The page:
John F. Kennedy
This is an new speech to the new Standard Module A: Experience Through Language – Distinctive Voices.
- John F. Kennedy was 35th President of the US from 1961 until his assassination in 1963.
- He is the only Catholic President in US history. His Roman Catholicism caused fears in the public that his decision making would be affected by his religion.
- His speech talks about the need for American citizens to take action, for the nations of the world to join together, and for internationalisation.
- Inaugural address – a speech given by the president which tells the public about the president’s intentions as a leader
- Delivered after Kennedy took his presidential oath.
- Draws heavily from Lincoln’s Gettysburg speech.
- Concerns at the time included: communism in Cuba and Vietnam, the African American civil rights movement, the Space Race.
Techniques by Paragraph
I’ll simply go paragraph by paragraph. The paragraphs are as they are on the PDF of English Prescriptions: Standard Speeches on the BOS website.
I won’t do your analysis for you, but here is a general guideline:
- Identify where the listed techniques are in the speech.
- Explain their effect/purpose.
- Inclusive pronouns
- Parallelism (repeating sentence structure)
- Pauses (dashes)
- Biblical reference
- Allusion to post WW2
- Long sentence
- Emotive language
- Parallelism and accumulation
- Anastrophe – rearranged sentence structure
- Short sharp sentence
- Diction of “pledge”
- Direct addresses
- Conduplicato – repetition in sentence/phrase eg. “good” and “free”
- Dramatic language
- Repetition (para 16 – 19)
- Emotive language
- Short sentence
- Dramatic language
- Biblical quotation
- Rhetorical question
Para 26 – 27
- Inversion (antimetabole)
The speeches for prescribed study for a non fiction text within the “Experience Through Language” Module A (Elective 1 – Distinctive Voices) in the 2015 HSC English Standard course are:
- John F Kennedy – Inaugural Address, 1961
- Indira Gandhi – The True Liberation of Women, 1980
- Severn Cullis-Suzuki – Address to the Plenary Session, Earth Summit, 1992
- Paul Keating – Funeral Service of the Unknown Australian Soldier, 1993
- Aung San Suu Kyi – Nobel Lecture, 2012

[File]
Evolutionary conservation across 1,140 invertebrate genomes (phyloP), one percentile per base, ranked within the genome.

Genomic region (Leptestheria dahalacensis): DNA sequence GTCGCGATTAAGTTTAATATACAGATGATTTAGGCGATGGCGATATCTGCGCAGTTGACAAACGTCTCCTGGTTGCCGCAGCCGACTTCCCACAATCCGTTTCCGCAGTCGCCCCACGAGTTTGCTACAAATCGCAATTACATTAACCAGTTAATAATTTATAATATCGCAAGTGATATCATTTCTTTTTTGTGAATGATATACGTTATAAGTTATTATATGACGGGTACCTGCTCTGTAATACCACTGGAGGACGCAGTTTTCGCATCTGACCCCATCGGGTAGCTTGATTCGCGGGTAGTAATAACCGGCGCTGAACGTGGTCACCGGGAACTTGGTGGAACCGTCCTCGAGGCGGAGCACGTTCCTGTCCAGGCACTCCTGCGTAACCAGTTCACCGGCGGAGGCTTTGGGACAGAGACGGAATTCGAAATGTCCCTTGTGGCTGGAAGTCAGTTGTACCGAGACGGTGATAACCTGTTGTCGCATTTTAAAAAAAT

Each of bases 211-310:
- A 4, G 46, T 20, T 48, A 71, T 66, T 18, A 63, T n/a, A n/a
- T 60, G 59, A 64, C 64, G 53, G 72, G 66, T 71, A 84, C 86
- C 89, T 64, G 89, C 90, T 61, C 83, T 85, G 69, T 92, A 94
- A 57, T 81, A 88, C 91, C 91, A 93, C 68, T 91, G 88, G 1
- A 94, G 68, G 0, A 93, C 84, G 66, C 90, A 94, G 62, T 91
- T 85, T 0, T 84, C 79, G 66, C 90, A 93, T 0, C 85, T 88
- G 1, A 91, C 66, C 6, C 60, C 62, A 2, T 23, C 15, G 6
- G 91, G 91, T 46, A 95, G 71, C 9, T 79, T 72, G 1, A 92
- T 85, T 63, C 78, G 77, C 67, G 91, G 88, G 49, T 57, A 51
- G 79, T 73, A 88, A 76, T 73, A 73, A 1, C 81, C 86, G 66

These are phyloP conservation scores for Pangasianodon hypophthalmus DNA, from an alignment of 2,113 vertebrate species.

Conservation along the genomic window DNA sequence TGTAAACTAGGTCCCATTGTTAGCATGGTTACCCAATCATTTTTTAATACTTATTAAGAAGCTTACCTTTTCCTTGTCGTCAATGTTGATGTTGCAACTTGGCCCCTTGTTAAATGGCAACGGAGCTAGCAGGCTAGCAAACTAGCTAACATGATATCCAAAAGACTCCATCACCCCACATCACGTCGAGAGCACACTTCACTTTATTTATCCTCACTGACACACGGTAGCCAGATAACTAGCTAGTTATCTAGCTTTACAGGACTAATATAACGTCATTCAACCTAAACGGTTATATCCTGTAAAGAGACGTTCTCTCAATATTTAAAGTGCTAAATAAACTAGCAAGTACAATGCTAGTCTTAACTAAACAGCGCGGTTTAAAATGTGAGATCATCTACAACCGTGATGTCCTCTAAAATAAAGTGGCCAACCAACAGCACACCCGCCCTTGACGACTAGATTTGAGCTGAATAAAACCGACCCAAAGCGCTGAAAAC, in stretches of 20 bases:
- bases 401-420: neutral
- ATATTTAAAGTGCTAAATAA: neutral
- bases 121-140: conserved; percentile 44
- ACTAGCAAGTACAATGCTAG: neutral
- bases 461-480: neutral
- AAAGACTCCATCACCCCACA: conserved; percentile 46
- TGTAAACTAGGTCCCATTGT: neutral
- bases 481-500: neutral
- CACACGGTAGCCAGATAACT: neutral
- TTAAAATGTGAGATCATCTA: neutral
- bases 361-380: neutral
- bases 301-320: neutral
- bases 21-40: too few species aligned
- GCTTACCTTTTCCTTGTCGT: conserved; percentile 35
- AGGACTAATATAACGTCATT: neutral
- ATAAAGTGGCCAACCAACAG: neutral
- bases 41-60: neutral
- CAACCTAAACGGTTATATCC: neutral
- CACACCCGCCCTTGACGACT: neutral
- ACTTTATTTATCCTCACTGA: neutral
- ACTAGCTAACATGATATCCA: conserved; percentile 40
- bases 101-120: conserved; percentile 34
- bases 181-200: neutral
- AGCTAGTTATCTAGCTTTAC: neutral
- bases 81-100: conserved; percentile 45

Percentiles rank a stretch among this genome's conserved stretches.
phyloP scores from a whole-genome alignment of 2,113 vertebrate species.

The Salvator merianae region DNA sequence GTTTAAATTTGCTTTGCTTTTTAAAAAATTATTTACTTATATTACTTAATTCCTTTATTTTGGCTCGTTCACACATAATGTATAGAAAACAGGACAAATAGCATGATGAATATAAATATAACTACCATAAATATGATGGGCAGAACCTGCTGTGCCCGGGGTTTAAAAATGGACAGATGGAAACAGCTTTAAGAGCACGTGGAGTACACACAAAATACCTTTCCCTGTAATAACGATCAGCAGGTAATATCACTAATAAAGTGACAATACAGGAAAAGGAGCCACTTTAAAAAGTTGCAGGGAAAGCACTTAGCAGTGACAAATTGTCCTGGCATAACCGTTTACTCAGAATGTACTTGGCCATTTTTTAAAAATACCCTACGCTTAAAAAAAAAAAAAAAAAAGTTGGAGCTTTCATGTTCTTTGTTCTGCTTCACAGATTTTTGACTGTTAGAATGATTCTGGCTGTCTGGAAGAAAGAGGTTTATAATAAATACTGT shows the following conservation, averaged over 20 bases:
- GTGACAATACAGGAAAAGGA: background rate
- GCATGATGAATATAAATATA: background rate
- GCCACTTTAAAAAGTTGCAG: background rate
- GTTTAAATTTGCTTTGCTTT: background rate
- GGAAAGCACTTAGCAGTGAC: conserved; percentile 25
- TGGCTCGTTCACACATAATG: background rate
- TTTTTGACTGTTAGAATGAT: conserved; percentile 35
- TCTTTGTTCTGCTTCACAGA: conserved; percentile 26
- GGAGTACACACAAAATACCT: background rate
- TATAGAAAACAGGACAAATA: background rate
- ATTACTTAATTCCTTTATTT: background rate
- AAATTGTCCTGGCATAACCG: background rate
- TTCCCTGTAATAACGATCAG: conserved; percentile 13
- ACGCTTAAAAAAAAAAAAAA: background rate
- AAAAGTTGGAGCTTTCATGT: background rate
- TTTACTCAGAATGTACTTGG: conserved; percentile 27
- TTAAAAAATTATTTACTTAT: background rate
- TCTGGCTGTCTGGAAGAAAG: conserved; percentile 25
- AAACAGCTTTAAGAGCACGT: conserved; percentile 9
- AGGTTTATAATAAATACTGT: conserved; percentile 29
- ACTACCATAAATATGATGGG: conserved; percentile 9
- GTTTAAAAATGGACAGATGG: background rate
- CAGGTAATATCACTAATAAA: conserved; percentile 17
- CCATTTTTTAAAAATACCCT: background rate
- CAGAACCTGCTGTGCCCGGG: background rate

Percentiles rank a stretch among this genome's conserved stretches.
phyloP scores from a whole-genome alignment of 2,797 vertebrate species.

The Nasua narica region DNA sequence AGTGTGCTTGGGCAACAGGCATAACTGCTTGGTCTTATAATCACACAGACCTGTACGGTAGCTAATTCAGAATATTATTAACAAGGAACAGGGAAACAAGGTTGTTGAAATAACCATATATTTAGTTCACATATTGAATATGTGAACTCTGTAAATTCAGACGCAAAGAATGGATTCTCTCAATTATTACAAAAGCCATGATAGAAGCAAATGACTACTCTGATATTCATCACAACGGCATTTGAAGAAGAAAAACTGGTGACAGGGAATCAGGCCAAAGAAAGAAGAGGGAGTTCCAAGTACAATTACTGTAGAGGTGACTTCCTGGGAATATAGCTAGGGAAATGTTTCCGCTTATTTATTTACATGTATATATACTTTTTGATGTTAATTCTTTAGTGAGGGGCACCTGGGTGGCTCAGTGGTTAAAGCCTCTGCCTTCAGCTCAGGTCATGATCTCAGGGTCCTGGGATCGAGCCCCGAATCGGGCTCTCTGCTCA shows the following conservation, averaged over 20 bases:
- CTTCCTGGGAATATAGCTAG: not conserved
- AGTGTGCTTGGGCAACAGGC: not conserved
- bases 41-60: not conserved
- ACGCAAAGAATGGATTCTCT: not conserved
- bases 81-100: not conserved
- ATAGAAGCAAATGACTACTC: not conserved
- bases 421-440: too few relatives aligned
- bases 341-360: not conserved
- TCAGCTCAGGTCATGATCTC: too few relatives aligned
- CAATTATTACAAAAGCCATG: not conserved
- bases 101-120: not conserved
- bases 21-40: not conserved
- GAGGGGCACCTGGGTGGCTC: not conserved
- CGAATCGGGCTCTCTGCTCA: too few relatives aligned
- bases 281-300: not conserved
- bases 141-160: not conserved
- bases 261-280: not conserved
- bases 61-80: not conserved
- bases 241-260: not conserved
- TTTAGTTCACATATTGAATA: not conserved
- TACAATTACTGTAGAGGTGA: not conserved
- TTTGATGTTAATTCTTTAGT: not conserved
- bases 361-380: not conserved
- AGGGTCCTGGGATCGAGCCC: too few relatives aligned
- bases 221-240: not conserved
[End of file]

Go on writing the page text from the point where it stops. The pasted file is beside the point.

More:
- Barack Obama – Inaugural Address, 2013
JFK Inaugral Address
In their responding and composing, students consider various types and functions of voices in texts. They explore the ways language is used to create voices in texts, and how this use of language affects interpretation and shapes meaning. Students examine one prescribed text, in addition to other related texts of their own choosing that provide examples of distinctive voices.
The following annotations are based on the criteria for selection of texts appropriate for study for the Higher School Certificate.
Merit And Cultural Significance
- These speeches are valued for their social, political and/or historical significance, and for their effective use of rhetorical techniques.
- The selection has been drawn from the last half of the 20th century to the present day and from a variety of sources.
- The speeches focus on a range of themes and issues, such as: nationalism and the history of nations; freedom and oppression; war and peace; the environment and climate change; and human rights and world affairs. They are noteworthy examples of the type of public speeches that exerted an impact on audiences at the time they were delivered and have had their messages and effects reverberate to the present day.
Needs And Interests Of Students
- Students will consider the continuing appeal and influence of these speeches, their contemporary relevance and implications for the future.
- The issues addressed in the speeches are complex and important to personal, political and global contexts, and the speakers’ perspectives are expressed with conviction and authority.
- Most communication still relies on speaking and listening, so the study of this most formal mode of speaking and the analysis of its effects on the intended audience will be worthwhile and instructive for students.
Opportunities For Challenging Teaching And Learning
- Students can investigate the specific nature and elements of rhetoric and examine the effective use and control of language and ‘voice’ by both writer and speechmaker.
- Students can explore and analyse the purposes and effects of the speeches within their particular social, historical and cultural contexts and assess whether this impact remains. They can also critically assess the legitimacy and effectiveness of rhetorical modes and forms used for formal oral communication.
- Students could compose and present speeches in formal contexts and develop a public ‘voice’ of their own.
Video of Speeches
John F Kennedy – Inaugural Address, 1961
Severn Cullis-Suzuki – Address to the Plenary Session, Earth Summit, 1992
Paul Keating – Funeral Service of the Unknown Australian Soldier, 1993
Aung San Suu Kyi – Nobel Lecture, 2012
Barack Obama – Inaugural Address, 2013
Please note the Syllabus Descriptions and Syllabus Annotations components of this page have been replicated from the Board of Studies, Testing and Educational Standards website. The PDF document of the HSC Annotations can be found here. The main reason any information has been replicated has been to make it easier for NSW HSC students to access information on this text.